• Progressivists think that the children should be the focal point of the school, and learning should be active and related to the interests of the child.

I would do this to illustrate how a diverse education is important. I feel this way because when you understand different aspects of learning or disciplines it is much easier to relate to and compare certain subjects. This side of my personality I feel is suited well by both existentialism and progressivism. Both categories have aspects of my feelings and beliefs on the abovementioned topics.

Another aspect I feel that has driven me to my philosophical beliefs is my own experience in the classroom.

I have always felt I have learned much better when I was given the chance to experience and question for myself the material I was being taught.

When I am lectured to I certainly retain the material but it is not always easily retrieved when I need it. On the other hand when I experiment, experience, or am involved in someway to what is being taught, I seem to retain the information much better.

As a teacher I would like to present my students with a variety of activities that would stimulate them to learn in a different manner than they might be used to.

I would want them to be active participants in the classroom and in the work I would be doing with them. I would encourage them to question both what they were being taught, and myself as well as to have the desire to find out more.

I think this would create a stimulus that may help them to retain the subject matter in a way they could relate to. These are the reasons I believe I feel so strongly about progressivism as a philosophy of education. I have found that I also believe that the involvement of my philosophies will encourage my students to be more engaged in what they are learning. I feel as if the two philosophies together create excited students who are willing to accept learning and teaching alike.

I think that engagement would definitely direct them to participate actively in classroom activities and discussions. I feel that if students have this type of engagement it would make schools and learning both fun and enjoyable for both students and teachers. Of course aside from my desired two philosophies there are areas of the others I also find appealing. Just because I fall into two main categories does a combination of essentialism and progressivism as my educational philosophy in life mean there are aspects of the others I do not find appealing or applicable.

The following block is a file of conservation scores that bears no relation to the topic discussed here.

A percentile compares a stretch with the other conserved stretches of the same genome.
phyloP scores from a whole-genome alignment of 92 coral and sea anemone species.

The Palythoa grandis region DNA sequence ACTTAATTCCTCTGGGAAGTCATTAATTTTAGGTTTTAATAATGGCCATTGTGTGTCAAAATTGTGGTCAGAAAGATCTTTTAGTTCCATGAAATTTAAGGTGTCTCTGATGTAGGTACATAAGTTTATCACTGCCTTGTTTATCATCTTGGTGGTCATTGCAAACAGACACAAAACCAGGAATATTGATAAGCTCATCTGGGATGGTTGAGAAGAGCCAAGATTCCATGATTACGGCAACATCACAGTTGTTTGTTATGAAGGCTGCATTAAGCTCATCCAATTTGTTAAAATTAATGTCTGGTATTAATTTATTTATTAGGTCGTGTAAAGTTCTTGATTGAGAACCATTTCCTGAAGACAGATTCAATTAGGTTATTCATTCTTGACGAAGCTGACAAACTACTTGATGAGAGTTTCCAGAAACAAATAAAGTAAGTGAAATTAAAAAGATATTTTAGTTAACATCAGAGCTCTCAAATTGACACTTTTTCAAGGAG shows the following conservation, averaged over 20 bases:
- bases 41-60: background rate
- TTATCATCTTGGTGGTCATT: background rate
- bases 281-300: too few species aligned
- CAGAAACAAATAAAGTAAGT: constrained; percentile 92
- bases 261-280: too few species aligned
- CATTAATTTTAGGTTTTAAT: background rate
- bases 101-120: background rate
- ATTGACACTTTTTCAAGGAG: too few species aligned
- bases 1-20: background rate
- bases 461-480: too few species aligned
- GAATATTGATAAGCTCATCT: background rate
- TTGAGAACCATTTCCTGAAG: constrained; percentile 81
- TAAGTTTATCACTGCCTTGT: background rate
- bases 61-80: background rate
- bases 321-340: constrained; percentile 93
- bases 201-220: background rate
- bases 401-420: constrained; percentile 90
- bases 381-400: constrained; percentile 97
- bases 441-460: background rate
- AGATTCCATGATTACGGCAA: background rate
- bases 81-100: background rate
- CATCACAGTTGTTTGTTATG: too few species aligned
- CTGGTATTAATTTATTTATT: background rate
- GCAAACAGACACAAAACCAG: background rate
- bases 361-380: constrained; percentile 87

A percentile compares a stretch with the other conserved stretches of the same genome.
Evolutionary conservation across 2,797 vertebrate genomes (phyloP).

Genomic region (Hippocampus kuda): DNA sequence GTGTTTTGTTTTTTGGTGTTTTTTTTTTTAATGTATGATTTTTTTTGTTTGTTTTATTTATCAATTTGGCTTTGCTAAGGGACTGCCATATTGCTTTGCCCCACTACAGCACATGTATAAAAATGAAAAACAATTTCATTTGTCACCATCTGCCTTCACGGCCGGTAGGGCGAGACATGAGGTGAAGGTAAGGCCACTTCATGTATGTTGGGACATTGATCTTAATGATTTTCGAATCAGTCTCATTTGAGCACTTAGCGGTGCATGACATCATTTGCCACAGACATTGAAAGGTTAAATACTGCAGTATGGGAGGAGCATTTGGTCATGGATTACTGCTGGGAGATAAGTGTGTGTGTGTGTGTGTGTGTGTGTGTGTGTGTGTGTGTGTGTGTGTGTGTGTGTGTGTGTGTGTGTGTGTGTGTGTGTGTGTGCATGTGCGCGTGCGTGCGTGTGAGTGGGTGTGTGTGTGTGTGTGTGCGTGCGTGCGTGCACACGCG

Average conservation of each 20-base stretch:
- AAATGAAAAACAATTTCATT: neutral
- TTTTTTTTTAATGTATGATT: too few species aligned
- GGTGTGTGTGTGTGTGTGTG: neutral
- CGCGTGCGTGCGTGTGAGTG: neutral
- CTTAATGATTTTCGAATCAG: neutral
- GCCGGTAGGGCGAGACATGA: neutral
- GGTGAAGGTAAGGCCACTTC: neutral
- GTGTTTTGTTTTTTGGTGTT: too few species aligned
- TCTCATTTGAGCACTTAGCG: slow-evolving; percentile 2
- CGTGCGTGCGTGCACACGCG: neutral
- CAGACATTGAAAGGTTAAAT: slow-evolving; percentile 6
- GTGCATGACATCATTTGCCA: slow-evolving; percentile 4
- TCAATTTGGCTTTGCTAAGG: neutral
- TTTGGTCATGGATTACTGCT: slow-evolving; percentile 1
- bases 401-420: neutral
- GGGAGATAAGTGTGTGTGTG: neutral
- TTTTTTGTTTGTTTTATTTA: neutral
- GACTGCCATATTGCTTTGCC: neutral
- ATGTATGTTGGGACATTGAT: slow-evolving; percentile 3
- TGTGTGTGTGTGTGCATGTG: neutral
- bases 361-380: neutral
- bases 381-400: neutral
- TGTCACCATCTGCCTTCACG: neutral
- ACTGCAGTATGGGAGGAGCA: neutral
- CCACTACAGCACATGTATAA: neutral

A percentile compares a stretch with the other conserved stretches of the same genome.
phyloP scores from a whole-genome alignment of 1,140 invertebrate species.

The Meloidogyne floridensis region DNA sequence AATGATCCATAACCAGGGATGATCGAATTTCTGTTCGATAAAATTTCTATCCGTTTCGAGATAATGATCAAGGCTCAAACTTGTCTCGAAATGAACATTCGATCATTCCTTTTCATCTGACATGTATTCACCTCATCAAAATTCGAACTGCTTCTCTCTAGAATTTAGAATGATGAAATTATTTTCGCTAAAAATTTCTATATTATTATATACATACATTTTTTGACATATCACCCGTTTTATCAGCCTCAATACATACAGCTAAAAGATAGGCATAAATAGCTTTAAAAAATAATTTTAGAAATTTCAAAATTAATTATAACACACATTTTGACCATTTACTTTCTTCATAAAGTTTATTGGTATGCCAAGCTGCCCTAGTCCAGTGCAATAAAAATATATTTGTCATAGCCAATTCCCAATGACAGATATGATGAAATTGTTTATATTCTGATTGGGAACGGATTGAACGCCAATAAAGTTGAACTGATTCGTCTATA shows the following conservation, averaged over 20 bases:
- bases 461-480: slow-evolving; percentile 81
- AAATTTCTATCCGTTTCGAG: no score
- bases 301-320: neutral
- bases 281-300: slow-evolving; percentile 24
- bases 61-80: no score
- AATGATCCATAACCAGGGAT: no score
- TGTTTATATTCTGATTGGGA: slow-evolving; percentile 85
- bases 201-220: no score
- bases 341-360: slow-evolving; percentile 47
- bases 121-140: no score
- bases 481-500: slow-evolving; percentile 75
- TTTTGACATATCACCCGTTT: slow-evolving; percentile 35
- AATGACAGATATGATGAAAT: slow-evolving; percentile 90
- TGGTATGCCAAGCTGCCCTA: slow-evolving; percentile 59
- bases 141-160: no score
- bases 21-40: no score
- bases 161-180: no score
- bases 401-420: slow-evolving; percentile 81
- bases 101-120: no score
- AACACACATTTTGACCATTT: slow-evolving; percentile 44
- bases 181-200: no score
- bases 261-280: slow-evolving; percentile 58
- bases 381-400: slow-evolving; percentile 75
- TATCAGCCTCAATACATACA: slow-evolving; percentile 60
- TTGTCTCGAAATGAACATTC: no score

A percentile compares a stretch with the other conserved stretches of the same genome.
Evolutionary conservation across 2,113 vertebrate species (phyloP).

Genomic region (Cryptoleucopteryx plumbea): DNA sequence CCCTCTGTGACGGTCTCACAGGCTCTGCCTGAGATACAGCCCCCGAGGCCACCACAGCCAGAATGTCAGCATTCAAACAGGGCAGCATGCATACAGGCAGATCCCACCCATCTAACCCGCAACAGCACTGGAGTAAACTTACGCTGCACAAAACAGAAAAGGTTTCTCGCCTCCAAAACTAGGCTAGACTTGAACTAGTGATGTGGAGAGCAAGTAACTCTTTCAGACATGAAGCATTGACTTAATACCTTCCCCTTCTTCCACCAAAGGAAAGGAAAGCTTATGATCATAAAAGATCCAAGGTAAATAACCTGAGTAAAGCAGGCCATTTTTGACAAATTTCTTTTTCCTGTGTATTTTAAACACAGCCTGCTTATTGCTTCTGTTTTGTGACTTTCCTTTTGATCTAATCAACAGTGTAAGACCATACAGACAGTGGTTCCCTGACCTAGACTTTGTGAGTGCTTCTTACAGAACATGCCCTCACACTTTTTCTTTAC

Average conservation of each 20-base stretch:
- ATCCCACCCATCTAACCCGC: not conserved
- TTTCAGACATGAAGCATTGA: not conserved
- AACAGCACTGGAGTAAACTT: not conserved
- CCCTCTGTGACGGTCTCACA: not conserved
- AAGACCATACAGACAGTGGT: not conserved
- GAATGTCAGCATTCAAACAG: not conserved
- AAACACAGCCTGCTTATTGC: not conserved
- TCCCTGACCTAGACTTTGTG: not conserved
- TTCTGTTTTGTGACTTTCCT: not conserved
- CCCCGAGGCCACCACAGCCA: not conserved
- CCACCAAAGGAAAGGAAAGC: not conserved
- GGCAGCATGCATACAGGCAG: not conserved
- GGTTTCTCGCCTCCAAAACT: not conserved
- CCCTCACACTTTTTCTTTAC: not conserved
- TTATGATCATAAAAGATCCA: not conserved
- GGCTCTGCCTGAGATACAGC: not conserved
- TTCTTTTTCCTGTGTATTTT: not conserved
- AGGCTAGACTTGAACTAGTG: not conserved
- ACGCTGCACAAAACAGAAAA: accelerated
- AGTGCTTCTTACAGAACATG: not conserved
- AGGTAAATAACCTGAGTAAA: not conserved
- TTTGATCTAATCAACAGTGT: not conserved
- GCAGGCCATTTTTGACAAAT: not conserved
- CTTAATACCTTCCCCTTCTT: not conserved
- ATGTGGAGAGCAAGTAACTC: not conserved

Some of these aspects I find useful are that perennialists believe there are everlasting truths in education. Those are the underlying themes that are always constant in learning.

A combination of essentialism and progressivism as my educational philosophy in life

I think this is true. Another aspect I can relate to is the concept that behaviorists stress organization. I feel an organized person has a much more clear view of what he or she has to accomplish, whether that be a teacher or student.

If you can see what needs to be done it is much easier to complete. A final example of my margins of philosophy is how reconstructionalists preach engagement of change. Change can sometimes be a very good thing. Whether it be changing the landscape of society or changing how something is presented in class. Sometimes switching things up can benefit everyone. But just because I feel these concepts are admirable does not change my true philosophies.

As a person and a teacher it is important to make the distinction between what you just agree with and what you truly feel is vital to your life and teaching.

It is important to know what you are passionate about. I agree with the fore-mentioned aspects of educational philosophy but I truly feel that progressivism and existentialism suite me much better as a perspective teacher. As a someday-teacher I feel that if I practice the beliefs of progressivism and existentialism I will be successful.

The results of the two philosophies combined, I feel, will create the ideal learning environment for both the instructor and the student. I feel as if my personality, beliefs and overall attitude reflect on the philosophies I have chosen. I also think that my demeanor and attitude will work congruently with those philosophies to make for the best learning situations.

This will in turn hopefully result in a successful teaching career as well as successful students.

  • Philosophy of teaching there are a variety of different styles and philosophies that can be applied to education by teachers there is no set philosophy, but i feel that the combination of essentialism and progressivism philosophies are most compatible with my current educational views;
  • In my opinion, a philosophy combining the theories of essentialism and progressivism would be the best;
  • My life has a superb cast but i can't figure out the i have a simple philosophy;
  • Those are the underlying themes that are always constant in learning;
  • I think that the basic subjects and skills should be taught to ensure that students are prepared for life after school;
  • My Philosophy Of Education Having a personal philosophy of education is essential to effective teaching.